8. Topological transport in Dirac nodal-line semimetals

    Science.gov (United States)

    Rui, W. B.; Zhao, Y. X.; Schnyder, Andreas P.

    2018-04-01

    Topological nodal-line semimetals are characterized by one-dimensional Dirac nodal rings that are protected by the combined symmetry of inversion P and time-reversal T . The stability of these Dirac rings is guaranteed by a quantized ±π Berry phase and their low-energy physics is described by a one-parameter family of (2+1)-dimensional quantum field theories exhibiting the parity anomaly. Here we study the Berry-phase supported topological transport of P T -invariant nodal-line semimetals. We find that small inversion breaking allows for an electric-field-induced anomalous transverse current, whose universal component originates from the parity anomaly. Due to this Hall-like current, carriers at opposite sides of the Dirac nodal ring flow to opposite surfaces when an electric field is applied. To detect the topological currents, we propose a dumbbell device, which uses surface states to filter charges based on their momenta. Suggestions for experiments and device applications are discussed.

  9. High-resolution and super stacking of time-reversal mirrors in locating seismic sources

    KAUST Repository

    Cao, Weiping; Hanafy, Sherif M.; Schuster, Gerard T.; Zhan, Ge; Boonyasiriwat, Chaiwoot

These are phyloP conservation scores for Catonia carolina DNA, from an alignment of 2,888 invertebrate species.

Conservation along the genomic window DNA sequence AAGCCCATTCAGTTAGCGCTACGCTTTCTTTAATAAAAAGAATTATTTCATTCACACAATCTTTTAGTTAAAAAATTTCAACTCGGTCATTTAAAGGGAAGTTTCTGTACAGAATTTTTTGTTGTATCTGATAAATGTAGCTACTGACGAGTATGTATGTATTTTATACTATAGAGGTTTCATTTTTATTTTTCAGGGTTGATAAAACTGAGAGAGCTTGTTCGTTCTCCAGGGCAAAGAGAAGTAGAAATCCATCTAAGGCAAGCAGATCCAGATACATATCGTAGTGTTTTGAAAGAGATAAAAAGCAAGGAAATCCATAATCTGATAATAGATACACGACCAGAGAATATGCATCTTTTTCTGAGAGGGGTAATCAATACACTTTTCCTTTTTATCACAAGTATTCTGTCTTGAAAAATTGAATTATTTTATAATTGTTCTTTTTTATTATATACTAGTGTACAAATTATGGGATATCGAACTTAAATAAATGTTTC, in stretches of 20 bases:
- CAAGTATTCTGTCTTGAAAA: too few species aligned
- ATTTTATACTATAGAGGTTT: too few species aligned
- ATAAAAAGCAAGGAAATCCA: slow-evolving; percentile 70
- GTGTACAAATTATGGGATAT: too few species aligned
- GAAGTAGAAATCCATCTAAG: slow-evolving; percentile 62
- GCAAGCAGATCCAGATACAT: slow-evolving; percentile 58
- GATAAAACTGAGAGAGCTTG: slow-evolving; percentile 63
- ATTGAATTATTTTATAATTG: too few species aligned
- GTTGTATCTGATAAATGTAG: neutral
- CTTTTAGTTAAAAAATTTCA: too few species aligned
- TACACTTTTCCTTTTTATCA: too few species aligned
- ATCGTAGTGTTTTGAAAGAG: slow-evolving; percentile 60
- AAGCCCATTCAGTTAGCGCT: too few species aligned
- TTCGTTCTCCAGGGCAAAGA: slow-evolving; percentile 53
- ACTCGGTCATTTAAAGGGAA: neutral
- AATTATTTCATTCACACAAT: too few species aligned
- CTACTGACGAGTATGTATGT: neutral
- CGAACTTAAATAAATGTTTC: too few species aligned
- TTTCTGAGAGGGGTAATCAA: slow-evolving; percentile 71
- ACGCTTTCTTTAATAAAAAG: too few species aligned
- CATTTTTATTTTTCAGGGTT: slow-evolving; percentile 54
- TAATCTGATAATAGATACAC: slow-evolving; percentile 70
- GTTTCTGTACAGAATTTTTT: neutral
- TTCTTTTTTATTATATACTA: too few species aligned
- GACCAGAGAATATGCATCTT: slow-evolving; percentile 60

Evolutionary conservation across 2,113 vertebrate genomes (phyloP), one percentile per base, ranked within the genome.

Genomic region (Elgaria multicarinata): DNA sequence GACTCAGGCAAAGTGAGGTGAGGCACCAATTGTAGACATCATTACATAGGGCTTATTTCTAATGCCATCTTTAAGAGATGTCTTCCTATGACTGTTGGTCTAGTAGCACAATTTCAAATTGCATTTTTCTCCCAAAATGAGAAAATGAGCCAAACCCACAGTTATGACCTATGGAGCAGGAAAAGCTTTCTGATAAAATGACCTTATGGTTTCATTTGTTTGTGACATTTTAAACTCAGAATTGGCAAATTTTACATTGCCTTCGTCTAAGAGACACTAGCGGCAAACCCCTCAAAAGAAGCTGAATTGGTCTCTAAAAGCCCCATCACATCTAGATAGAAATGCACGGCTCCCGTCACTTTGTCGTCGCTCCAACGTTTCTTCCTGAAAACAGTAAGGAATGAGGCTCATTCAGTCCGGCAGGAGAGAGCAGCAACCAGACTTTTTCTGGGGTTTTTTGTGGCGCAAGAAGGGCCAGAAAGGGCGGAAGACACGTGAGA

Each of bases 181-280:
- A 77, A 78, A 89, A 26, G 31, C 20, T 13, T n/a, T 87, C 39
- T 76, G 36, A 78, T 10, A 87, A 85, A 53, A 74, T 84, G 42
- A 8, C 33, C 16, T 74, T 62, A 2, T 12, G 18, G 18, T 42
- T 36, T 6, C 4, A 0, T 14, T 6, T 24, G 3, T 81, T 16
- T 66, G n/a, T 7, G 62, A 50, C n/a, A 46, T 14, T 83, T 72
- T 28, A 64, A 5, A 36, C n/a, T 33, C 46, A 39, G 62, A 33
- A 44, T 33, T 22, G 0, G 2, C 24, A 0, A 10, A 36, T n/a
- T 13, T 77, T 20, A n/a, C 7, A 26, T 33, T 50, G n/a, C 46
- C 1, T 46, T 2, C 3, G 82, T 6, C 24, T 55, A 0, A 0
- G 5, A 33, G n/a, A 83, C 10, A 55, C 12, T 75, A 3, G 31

2011-01-01

    Time reversal mirrors can be used to backpropagate and refocus incident wavefields to their actual source location, with the subsequent benefits of imaging with high-resolution and super-stacking properties. These benefits of time reversal mirrors

  10. Equivariant topological quantum field theory and symmetry protected topological phases

    Energy Technology Data Exchange (ETDEWEB)

    Kapustin, Anton [Division of Physics, California Institute of Technology,1200 E California Blvd, Pasadena, CA, 91125 (United States); Turzillo, Alex [Simons Center for Geometry and Physics, State University of New York,Stony Brook, NY, 11794 (United States)

    2017-03-01

    Short-Range Entangled topological phases of matter are closely related to Topological Quantum Field Theory. We use this connection to classify Symmetry Protected Topological phases in low dimensions, including the case when the symmetry involves time-reversal. To accomplish this, we generalize Turaev’s description of equivariant TQFT to the unoriented case. We show that invertible unoriented equivariant TQFTs in one or fewer spatial dimensions are classified by twisted group cohomology, in agreement with the proposal of Chen, Gu, Liu and Wen. We also show that invertible oriented equivariant TQFTs in spatial dimension two or fewer are classified by ordinary group cohomology.